Thursday, October 18, 2007

Bishop's Pumpkin Farm

Halloween is a tradition that has lasted many generations. The celebration originated as a Pagan holiday by the Celts in Ireland called Samhain and was brought to Northern America in the 19th century by Irish and Scottish immigrants. It is now celebrated around the world with slight adjustments to each region’s culture and religion.

In addition to wearing costumes, trick-or-treating, bobbing for apples, and carving pumpkins, visiting pumpkin farms has become a tradition in the Untied States.

Bishops Pumpkin Farm in Wheatland California is one of those farms. Bishops is just under an hour from Sacramento and well worth the trip. The farm includes all the excitement that a Halloween junky is looking for, and it is family friendly as well.

Bishops has acres of pumpkins ranging from hand-sized to as much as 200 pounds. They specialize in Winter Luxury pumpkins, which are great for pies. The fields are so big that they have included free hayrides to help cart you around, especially if you have to carry a 200 pounder.

They also have a three-acre corn maze complete with a maze challenge that helps you navigate through the field. The stalks are at least eight feet tall so you have no idea where you are, or if you’ve already been at that spot before. If you complete the challenge, you win a prize.

Another adventure at Bishops is Coyote Mountain Mines. Coyote Mountain has a 30-foot and a 50-foot slide and a stream below where you can pan for marbles. This adventure is more exciting for the kids, but if you are young at heart, you will love to plummet 50 feet to the bottom. Plus, you get to keep the marbles that you find!

You can also ride the BPF Railroad while you are there. The train takes you on a tour of the entire farm, including the apple and walnut orchards and right past the horses. The train ride is a great way to relax and rest up after seeing the pig races and the chicken show.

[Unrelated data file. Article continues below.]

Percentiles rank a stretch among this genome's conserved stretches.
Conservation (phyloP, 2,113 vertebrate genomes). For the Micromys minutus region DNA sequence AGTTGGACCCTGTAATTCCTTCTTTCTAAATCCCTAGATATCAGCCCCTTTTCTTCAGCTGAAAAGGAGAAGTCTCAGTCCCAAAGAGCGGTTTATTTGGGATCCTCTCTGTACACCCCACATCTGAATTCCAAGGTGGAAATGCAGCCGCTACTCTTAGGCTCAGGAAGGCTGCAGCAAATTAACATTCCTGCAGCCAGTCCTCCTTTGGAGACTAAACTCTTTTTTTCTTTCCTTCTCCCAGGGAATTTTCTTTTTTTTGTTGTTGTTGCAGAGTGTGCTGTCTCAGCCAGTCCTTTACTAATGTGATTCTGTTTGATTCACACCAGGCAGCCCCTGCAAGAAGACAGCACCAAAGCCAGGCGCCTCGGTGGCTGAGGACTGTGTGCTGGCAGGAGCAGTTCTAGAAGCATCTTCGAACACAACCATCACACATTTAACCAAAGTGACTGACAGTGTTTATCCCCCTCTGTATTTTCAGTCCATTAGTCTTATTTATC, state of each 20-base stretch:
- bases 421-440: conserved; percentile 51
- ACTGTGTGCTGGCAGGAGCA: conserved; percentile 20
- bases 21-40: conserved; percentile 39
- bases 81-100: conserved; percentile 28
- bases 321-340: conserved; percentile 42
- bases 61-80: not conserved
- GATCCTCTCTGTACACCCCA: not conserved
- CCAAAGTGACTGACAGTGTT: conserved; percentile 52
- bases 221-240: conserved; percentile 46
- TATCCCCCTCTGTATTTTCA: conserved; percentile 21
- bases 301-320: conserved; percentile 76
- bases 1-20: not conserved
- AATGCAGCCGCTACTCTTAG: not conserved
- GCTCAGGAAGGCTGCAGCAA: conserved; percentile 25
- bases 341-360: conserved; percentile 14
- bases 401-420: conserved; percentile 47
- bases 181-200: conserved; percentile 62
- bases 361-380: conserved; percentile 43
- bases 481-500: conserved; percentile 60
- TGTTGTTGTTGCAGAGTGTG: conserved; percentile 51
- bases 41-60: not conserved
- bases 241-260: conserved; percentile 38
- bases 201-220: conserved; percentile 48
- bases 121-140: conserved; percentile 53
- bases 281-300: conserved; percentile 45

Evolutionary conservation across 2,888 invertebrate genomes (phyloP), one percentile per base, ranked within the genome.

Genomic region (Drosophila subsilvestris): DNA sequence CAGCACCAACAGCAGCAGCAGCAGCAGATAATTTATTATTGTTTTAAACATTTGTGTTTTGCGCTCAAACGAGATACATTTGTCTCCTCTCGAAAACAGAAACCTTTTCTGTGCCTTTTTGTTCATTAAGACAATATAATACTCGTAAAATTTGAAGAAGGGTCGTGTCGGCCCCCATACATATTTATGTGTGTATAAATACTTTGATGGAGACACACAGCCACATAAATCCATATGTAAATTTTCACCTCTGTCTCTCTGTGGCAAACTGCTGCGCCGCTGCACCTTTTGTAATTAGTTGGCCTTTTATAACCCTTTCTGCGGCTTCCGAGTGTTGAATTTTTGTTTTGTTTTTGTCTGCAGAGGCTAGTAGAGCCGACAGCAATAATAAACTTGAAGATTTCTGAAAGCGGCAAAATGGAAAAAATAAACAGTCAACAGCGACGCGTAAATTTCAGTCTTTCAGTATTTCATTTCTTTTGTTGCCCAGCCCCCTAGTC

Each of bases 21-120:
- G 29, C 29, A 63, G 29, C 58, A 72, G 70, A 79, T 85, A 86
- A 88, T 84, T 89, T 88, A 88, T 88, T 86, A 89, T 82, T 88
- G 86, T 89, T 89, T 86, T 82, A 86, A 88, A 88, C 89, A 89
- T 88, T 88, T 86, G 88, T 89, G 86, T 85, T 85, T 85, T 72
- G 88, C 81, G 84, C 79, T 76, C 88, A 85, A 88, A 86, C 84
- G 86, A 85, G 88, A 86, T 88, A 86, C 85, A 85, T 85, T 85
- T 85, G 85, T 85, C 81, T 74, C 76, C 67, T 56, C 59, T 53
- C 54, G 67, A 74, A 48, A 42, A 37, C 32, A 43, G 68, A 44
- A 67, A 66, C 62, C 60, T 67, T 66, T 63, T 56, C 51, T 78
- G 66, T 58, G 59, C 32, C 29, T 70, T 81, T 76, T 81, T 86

The best part of the trip to Bishops is the food. This year, the farm has built “Pigadeli Square.” Here, you can munch on pizza, corndogs, hamburgers, BBQ tri-tip sandwiches and delicious icecream. Mrs. B.’s Bakery offers baked goods that Martha Stewart would envy. The apple-pumpkin muffin is the mort popular item, but make sure you take home a pumpkin pie. Bishops is the only farm where you can get a from-scratch pie made with pumpkins fresh from the farm.

Bishop’s Pumpkin Farm is open every day at 9 a.m. and closes at 6 p.m. on weekdays, 7 p.m. on Friday and Saturday. Admission is free, but it costs $8 to park on the weekends, and the maze, train, and mountain each cost $3.50. If you plan on participating in all three adventures, then you can get a fun pack for $8.


Michael J. Fitzgerald said...

Good pictures, interesting news story.

News story?

Well, that's what it seemed more like than a column.

The information was fine, complete in fact, but is this a favorite holiday or a hated holiday for the writer?

And, I believe Halloween - All Hallow's Eve - has a more complicated origin than what the writer is trying to show us in the first paragraph.

A more effective column would have been to say that pumpkins are a major part of the holiday Halloween - and have the writer say whether this holiday is, in fact, a personal favorite.

And then, for a full 600 words, the writer could have weaved the pumpkins, the history, the love/hate into a commentary.

Jason_alley2 said...

Woohoo!!!! Wait 'til you see the slideshow Chris put together! :)